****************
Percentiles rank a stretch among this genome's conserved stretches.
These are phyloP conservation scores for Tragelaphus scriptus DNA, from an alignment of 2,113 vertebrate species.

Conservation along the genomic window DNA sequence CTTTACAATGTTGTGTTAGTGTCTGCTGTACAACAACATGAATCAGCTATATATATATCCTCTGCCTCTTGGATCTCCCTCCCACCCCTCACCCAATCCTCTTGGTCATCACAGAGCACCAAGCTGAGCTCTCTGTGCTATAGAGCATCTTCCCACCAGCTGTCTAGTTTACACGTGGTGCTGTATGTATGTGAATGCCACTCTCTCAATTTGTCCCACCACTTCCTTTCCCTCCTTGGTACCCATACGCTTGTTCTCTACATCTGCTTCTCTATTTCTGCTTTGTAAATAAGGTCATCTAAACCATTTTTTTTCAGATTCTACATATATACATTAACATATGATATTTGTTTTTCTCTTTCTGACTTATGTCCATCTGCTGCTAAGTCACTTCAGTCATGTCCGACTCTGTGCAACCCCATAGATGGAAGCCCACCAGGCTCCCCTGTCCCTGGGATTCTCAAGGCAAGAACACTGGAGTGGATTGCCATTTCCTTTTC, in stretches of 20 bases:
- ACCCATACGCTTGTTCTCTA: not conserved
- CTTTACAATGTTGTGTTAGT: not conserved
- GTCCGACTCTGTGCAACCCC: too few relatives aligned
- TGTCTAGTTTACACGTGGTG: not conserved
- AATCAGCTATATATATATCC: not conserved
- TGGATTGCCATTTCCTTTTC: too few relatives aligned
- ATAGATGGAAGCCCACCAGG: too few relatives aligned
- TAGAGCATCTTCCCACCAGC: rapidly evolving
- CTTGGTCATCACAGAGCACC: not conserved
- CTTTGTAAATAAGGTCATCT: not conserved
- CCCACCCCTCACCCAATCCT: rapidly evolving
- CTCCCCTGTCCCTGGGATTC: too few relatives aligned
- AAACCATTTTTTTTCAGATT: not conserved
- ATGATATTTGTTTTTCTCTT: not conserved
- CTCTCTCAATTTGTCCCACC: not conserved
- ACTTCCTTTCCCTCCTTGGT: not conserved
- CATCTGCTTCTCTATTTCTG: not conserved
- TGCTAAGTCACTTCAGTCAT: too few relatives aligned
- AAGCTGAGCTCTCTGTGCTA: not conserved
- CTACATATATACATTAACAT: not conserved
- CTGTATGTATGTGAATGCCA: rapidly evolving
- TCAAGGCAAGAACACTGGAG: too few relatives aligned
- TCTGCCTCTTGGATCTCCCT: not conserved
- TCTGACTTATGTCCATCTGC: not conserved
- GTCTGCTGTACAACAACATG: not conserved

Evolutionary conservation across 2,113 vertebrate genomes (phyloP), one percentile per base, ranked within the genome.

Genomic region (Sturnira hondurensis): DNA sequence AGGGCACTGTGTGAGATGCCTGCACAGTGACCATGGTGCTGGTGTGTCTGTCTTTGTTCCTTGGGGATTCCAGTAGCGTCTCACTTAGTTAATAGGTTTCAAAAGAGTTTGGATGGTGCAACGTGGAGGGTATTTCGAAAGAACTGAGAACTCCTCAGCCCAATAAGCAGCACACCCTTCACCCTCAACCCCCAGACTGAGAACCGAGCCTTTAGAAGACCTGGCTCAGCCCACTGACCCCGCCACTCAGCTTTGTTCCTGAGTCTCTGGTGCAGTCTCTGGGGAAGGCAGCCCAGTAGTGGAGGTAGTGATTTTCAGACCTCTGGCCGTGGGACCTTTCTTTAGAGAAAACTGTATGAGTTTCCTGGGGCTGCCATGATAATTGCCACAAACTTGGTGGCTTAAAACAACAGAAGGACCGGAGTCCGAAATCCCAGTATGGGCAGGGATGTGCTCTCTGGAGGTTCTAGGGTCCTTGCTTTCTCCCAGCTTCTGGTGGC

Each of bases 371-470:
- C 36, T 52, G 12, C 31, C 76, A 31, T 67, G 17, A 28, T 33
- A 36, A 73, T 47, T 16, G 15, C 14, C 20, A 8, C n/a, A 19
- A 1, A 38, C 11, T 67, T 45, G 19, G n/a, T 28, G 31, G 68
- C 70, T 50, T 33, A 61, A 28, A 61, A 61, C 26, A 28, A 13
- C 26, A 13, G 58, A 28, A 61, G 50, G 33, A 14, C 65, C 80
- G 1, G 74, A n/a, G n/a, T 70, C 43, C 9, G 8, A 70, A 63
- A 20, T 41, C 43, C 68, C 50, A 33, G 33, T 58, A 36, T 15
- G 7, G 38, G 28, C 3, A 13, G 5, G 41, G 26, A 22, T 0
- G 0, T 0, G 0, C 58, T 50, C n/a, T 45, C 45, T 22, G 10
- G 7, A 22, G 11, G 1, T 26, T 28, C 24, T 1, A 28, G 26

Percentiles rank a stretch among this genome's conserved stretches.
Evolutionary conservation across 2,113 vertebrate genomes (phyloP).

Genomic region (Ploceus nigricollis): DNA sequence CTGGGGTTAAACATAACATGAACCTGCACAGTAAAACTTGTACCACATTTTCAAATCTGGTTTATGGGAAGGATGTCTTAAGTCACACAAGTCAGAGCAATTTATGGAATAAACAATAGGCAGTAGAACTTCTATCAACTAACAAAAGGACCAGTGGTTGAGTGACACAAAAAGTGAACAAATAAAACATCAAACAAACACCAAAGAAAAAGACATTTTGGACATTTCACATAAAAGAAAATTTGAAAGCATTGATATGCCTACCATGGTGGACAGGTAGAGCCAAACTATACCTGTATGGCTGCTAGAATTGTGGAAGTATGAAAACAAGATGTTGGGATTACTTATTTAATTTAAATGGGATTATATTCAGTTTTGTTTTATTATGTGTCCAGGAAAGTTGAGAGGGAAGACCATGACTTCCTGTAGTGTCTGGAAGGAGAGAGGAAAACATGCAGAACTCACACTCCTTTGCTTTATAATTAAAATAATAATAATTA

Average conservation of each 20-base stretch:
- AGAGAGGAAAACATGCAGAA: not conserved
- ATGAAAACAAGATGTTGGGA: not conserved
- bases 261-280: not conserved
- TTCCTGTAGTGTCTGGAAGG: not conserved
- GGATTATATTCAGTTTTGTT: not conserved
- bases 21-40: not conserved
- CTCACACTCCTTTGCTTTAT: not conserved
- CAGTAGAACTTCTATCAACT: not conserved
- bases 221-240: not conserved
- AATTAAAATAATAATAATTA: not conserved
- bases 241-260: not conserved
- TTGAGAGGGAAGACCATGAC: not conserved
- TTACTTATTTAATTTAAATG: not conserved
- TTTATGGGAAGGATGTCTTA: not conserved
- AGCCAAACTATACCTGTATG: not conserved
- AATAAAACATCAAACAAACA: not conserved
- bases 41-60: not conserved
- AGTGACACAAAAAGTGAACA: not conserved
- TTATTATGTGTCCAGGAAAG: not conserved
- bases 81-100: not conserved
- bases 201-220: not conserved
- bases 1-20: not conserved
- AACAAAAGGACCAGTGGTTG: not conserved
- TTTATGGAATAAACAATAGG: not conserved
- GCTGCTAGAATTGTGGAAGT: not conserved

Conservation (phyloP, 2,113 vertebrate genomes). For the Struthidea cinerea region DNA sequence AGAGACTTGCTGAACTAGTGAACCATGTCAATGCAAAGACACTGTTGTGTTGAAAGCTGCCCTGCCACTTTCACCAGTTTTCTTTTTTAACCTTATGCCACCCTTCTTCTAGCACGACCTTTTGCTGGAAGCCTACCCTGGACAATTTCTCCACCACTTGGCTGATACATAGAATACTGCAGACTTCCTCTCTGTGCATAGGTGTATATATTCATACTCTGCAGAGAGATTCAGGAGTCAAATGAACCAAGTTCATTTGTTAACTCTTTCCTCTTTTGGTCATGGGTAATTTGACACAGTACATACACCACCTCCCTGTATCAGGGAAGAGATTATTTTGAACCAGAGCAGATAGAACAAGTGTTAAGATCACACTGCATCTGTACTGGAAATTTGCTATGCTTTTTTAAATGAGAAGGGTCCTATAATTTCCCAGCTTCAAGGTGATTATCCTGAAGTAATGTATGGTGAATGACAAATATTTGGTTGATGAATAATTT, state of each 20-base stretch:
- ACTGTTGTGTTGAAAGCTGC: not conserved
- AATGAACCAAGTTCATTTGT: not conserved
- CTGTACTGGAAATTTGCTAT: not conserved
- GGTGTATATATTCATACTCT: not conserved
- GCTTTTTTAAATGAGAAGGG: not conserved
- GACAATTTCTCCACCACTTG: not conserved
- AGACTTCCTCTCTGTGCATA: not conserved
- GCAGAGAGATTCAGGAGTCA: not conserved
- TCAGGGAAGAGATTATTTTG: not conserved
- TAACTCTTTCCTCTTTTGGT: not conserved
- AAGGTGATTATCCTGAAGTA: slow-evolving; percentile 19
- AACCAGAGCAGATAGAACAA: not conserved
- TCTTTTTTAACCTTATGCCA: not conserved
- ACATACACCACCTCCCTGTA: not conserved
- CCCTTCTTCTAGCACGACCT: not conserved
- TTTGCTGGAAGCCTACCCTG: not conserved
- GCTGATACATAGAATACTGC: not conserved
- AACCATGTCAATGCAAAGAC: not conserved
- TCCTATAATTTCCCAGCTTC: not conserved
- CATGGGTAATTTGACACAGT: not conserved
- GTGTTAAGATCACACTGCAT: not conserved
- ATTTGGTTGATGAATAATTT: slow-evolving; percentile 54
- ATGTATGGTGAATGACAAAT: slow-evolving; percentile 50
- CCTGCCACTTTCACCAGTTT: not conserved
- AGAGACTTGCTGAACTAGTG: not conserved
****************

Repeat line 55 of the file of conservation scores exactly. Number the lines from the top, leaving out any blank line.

- AATTAAAATAATAATAATTA: not conserved